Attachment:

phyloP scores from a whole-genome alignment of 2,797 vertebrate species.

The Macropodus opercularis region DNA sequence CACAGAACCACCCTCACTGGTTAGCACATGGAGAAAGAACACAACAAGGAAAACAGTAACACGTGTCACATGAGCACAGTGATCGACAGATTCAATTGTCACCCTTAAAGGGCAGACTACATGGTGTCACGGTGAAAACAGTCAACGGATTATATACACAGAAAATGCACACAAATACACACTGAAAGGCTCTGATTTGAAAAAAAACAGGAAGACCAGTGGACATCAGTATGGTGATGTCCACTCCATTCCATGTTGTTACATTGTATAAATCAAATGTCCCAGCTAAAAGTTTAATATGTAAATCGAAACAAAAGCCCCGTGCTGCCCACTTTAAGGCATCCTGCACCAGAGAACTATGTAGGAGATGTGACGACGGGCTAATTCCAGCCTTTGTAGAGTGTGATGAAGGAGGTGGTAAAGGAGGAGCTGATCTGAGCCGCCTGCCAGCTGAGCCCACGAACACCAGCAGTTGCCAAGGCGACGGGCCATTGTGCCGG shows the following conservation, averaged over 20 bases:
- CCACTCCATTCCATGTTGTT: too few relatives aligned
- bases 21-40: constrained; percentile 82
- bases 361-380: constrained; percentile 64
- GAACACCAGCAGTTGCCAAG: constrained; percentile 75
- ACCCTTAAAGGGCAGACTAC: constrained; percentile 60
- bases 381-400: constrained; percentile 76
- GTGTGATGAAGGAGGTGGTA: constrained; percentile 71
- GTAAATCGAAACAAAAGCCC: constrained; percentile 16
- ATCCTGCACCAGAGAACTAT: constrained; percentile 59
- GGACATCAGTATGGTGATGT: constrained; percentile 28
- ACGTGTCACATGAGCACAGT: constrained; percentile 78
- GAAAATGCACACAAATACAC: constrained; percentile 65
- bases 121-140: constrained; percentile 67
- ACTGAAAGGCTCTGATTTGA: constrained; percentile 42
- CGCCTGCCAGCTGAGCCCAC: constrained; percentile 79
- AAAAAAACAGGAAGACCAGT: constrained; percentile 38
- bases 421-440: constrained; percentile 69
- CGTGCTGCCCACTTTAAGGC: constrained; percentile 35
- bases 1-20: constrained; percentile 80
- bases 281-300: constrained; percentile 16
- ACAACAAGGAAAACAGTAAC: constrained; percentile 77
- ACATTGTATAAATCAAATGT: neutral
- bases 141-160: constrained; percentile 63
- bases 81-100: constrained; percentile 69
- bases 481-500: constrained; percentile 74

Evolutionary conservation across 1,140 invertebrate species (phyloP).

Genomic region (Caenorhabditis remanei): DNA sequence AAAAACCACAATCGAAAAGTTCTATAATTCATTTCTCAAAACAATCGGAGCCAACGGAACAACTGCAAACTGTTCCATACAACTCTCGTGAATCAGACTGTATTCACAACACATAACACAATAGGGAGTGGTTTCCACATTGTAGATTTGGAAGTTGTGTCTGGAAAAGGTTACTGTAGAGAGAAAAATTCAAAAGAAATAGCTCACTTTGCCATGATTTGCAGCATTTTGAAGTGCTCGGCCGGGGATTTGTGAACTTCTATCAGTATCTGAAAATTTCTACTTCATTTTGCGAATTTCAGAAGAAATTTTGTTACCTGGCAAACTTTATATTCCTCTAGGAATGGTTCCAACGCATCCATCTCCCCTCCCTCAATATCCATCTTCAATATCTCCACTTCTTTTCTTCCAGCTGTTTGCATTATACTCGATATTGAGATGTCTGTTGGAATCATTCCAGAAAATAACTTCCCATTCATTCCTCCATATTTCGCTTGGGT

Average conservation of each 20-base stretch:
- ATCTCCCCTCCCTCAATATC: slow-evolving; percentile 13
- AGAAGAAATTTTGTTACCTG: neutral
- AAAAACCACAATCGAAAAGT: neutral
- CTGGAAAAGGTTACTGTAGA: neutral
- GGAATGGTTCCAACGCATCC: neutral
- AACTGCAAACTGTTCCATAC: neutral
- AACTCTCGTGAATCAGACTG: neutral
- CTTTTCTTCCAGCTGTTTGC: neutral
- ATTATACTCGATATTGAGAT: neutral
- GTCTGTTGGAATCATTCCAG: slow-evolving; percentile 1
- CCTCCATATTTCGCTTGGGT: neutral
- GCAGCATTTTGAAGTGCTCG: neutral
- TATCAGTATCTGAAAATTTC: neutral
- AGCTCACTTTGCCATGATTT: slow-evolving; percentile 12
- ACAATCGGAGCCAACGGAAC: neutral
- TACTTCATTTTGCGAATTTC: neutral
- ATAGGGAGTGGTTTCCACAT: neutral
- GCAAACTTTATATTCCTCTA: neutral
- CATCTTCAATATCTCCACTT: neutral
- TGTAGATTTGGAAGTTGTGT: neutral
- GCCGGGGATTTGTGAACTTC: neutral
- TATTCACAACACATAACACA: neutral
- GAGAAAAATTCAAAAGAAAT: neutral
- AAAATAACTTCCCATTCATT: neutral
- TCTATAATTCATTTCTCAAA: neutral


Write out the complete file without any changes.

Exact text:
phyloP scores from a whole-genome alignment of 2,797 vertebrate species.

The Macropodus opercularis region DNA sequence CACAGAACCACCCTCACTGGTTAGCACATGGAGAAAGAACACAACAAGGAAAACAGTAACACGTGTCACATGAGCACAGTGATCGACAGATTCAATTGTCACCCTTAAAGGGCAGACTACATGGTGTCACGGTGAAAACAGTCAACGGATTATATACACAGAAAATGCACACAAATACACACTGAAAGGCTCTGATTTGAAAAAAAACAGGAAGACCAGTGGACATCAGTATGGTGATGTCCACTCCATTCCATGTTGTTACATTGTATAAATCAAATGTCCCAGCTAAAAGTTTAATATGTAAATCGAAACAAAAGCCCCGTGCTGCCCACTTTAAGGCATCCTGCACCAGAGAACTATGTAGGAGATGTGACGACGGGCTAATTCCAGCCTTTGTAGAGTGTGATGAAGGAGGTGGTAAAGGAGGAGCTGATCTGAGCCGCCTGCCAGCTGAGCCCACGAACACCAGCAGTTGCCAAGGCGACGGGCCATTGTGCCGG shows the following conservation, averaged over 20 bases:
- CCACTCCATTCCATGTTGTT: too few relatives aligned
- bases 21-40: constrained; percentile 82
- bases 361-380: constrained; percentile 64
- GAACACCAGCAGTTGCCAAG: constrained; percentile 75
- ACCCTTAAAGGGCAGACTAC: constrained; percentile 60
- bases 381-400: constrained; percentile 76
- GTGTGATGAAGGAGGTGGTA: constrained; percentile 71
- GTAAATCGAAACAAAAGCCC: constrained; percentile 16
- ATCCTGCACCAGAGAACTAT: constrained; percentile 59
- GGACATCAGTATGGTGATGT: constrained; percentile 28
- ACGTGTCACATGAGCACAGT: constrained; percentile 78
- GAAAATGCACACAAATACAC: constrained; percentile 65
- bases 121-140: constrained; percentile 67
- ACTGAAAGGCTCTGATTTGA: constrained; percentile 42
- CGCCTGCCAGCTGAGCCCAC: constrained; percentile 79
- AAAAAAACAGGAAGACCAGT: constrained; percentile 38
- bases 421-440: constrained; percentile 69
- CGTGCTGCCCACTTTAAGGC: constrained; percentile 35
- bases 1-20: constrained; percentile 80
- bases 281-300: constrained; percentile 16
- ACAACAAGGAAAACAGTAAC: constrained; percentile 77
- ACATTGTATAAATCAAATGT: neutral
- bases 141-160: constrained; percentile 63
- bases 81-100: constrained; percentile 69
- bases 481-500: constrained; percentile 74

Evolutionary conservation across 1,140 invertebrate species (phyloP).

Genomic region (Caenorhabditis remanei): DNA sequence AAAAACCACAATCGAAAAGTTCTATAATTCATTTCTCAAAACAATCGGAGCCAACGGAACAACTGCAAACTGTTCCATACAACTCTCGTGAATCAGACTGTATTCACAACACATAACACAATAGGGAGTGGTTTCCACATTGTAGATTTGGAAGTTGTGTCTGGAAAAGGTTACTGTAGAGAGAAAAATTCAAAAGAAATAGCTCACTTTGCCATGATTTGCAGCATTTTGAAGTGCTCGGCCGGGGATTTGTGAACTTCTATCAGTATCTGAAAATTTCTACTTCATTTTGCGAATTTCAGAAGAAATTTTGTTACCTGGCAAACTTTATATTCCTCTAGGAATGGTTCCAACGCATCCATCTCCCCTCCCTCAATATCCATCTTCAATATCTCCACTTCTTTTCTTCCAGCTGTTTGCATTATACTCGATATTGAGATGTCTGTTGGAATCATTCCAGAAAATAACTTCCCATTCATTCCTCCATATTTCGCTTGGGT

Average conservation of each 20-base stretch:
- ATCTCCCCTCCCTCAATATC: slow-evolving; percentile 13
- AGAAGAAATTTTGTTACCTG: neutral
- AAAAACCACAATCGAAAAGT: neutral
- CTGGAAAAGGTTACTGTAGA: neutral
- GGAATGGTTCCAACGCATCC: neutral
- AACTGCAAACTGTTCCATAC: neutral
- AACTCTCGTGAATCAGACTG: neutral
- CTTTTCTTCCAGCTGTTTGC: neutral
- ATTATACTCGATATTGAGAT: neutral
- GTCTGTTGGAATCATTCCAG: slow-evolving; percentile 1
- CCTCCATATTTCGCTTGGGT: neutral
- GCAGCATTTTGAAGTGCTCG: neutral
- TATCAGTATCTGAAAATTTC: neutral
- AGCTCACTTTGCCATGATTT: slow-evolving; percentile 12
- ACAATCGGAGCCAACGGAAC: neutral
- TACTTCATTTTGCGAATTTC: neutral
- ATAGGGAGTGGTTTCCACAT: neutral
- GCAAACTTTATATTCCTCTA: neutral
- CATCTTCAATATCTCCACTT: neutral
- TGTAGATTTGGAAGTTGTGT: neutral
- GCCGGGGATTTGTGAACTTC: neutral
- TATTCACAACACATAACACA: neutral
- GAGAAAAATTCAAAAGAAAT: neutral
- AAAATAACTTCCCATTCATT: neutral
- TCTATAATTCATTTCTCAAA: neutral